As various changes could be made in the above constructions without departing from the scope of the invention, it is intended that all matter contained in the above descri tion or shown in the accompanying drawings shall be interpreted as illustrative and not in a limiting sense.

We claim:

1. A disposable cage for housing laboratory animals such as mice and the like comprising an open-top box and a removable lid for the box, said box and lid being made of plastic material adapted to be disposed of by incineration, said lid having depending peripheral portions fitting around the top of the box, said lid having a plurality of upwardly extending corrugations, said corrugations having openings providing for ventilation, the width of said corrugations being such as to preclude an animal from chewing the edges of the lid material at the openings.

2. A disposable cage as set forth in claim 1 wherein said lid has means for supporting a water bottle for supplying water to an animal housed in the cage.

3. A disposable cage for housing laboratory animals such as mice and the like comprising an open-top box and a removable lid for the box, said box and lid being made of transparent plastic material adapted to be disposed of by incineration, said box having an outwardly projecting rim at the top thereof, said lid having a peripheral skirt fitting around the edge of the rim, said box having a smooth interior substantially devoid of edges to preclude chewing by an animal housed therein, said lid having a plurality of upwardly extending corrugations, said corrugations having openings providing for ventilation, the width of said corrugations being such as to preclude an animal from chewing the edges of the lid material at the slots.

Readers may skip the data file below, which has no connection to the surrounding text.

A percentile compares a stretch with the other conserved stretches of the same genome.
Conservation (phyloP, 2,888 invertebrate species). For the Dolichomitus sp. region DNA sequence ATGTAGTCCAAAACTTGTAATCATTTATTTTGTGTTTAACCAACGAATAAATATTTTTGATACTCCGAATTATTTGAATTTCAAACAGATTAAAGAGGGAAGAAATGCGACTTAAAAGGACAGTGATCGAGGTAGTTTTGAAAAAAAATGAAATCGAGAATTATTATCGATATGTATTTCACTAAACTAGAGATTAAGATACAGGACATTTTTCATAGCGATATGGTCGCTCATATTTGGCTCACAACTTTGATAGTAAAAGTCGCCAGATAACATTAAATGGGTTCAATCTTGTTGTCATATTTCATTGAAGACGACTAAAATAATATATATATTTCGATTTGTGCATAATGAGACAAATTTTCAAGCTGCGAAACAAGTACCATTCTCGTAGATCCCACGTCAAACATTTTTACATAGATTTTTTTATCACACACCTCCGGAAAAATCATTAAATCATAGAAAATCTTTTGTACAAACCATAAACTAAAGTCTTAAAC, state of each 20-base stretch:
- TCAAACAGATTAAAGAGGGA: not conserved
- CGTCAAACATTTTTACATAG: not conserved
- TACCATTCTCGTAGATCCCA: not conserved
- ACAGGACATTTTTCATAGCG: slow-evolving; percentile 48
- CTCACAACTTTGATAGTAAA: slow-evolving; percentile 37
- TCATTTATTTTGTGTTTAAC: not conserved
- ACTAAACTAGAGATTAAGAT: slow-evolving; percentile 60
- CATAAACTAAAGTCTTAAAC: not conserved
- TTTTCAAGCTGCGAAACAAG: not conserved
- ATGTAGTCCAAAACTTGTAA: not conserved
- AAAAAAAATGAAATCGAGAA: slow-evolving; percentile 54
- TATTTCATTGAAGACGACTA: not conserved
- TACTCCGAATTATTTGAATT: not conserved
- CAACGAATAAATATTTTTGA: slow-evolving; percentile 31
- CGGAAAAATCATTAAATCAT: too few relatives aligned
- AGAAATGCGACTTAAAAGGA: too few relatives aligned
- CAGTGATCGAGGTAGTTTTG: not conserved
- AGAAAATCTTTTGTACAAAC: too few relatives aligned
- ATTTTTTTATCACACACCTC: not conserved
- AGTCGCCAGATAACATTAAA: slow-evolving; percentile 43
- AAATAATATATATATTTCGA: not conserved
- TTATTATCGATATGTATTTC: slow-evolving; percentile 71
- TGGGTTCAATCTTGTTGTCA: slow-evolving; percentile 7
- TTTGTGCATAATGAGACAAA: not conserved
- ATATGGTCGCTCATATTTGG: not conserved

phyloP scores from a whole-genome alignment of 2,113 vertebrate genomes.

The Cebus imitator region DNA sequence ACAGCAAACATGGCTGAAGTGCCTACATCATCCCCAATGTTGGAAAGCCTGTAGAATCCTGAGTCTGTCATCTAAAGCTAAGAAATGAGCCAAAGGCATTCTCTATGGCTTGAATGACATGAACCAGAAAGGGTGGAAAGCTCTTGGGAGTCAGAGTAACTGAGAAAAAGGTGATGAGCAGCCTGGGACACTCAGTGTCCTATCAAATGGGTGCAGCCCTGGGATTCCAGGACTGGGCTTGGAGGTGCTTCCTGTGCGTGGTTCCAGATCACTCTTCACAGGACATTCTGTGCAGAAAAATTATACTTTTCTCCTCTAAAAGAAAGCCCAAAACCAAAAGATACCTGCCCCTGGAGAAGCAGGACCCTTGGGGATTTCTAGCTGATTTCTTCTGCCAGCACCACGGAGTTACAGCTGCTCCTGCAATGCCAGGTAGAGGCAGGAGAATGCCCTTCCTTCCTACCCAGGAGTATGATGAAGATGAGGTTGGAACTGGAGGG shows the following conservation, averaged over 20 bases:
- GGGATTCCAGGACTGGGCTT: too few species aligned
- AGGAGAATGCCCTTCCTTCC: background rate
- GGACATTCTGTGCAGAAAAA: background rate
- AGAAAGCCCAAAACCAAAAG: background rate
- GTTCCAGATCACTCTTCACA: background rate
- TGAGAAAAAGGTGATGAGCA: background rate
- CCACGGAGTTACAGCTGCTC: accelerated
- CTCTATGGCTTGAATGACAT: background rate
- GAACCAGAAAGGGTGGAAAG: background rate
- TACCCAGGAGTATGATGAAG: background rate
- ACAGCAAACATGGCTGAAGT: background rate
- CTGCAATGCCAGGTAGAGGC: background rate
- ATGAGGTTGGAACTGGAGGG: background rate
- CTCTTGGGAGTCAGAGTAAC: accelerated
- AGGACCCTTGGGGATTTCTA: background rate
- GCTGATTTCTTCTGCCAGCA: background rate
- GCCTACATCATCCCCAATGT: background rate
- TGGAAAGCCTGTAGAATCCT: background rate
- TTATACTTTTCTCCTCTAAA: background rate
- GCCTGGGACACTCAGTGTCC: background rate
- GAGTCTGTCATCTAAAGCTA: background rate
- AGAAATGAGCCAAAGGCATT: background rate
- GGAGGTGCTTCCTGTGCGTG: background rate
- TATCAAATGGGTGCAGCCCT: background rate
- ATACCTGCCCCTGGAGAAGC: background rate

4. A disposable cage as set forth in claim 3 wherein aid lid has means for supporting a water bottle having nipple with the nipple extending down into the box hrough an opening in the lid.

5. A disposable cage for housing laboratory animals such as mice and the like comprising an open-top box and a removable lid for the box, said box and lid being made of plastic material adapted to be disposed of by incineration, said box having a rim extending around the top thereof, said rim having an outwardly projecting horizontal portion, a downwardly projecting portion and an outwardly extending bead, said lid havin a downwardly extending flange fitting around the edge of the rim and inwardly offset portions adapted to snap under the edge of the rim, said box having a smooth interior substantially devoid of edges to preclude chewing by an animal housed therein, said lid having a plurality of upwardly extending corrugations, said corrugations having openings providing for ventilation, the width of said corrugations eing such as to preclude an animal from chewing the edges of the lid material at the slots.

6. A disposable cage as set forth in claim 5 wherein the lid is formed with a socket for reception of a water Z bottle having a nipple, said socket having a hole in the bottom through which the nipple extends down into the box.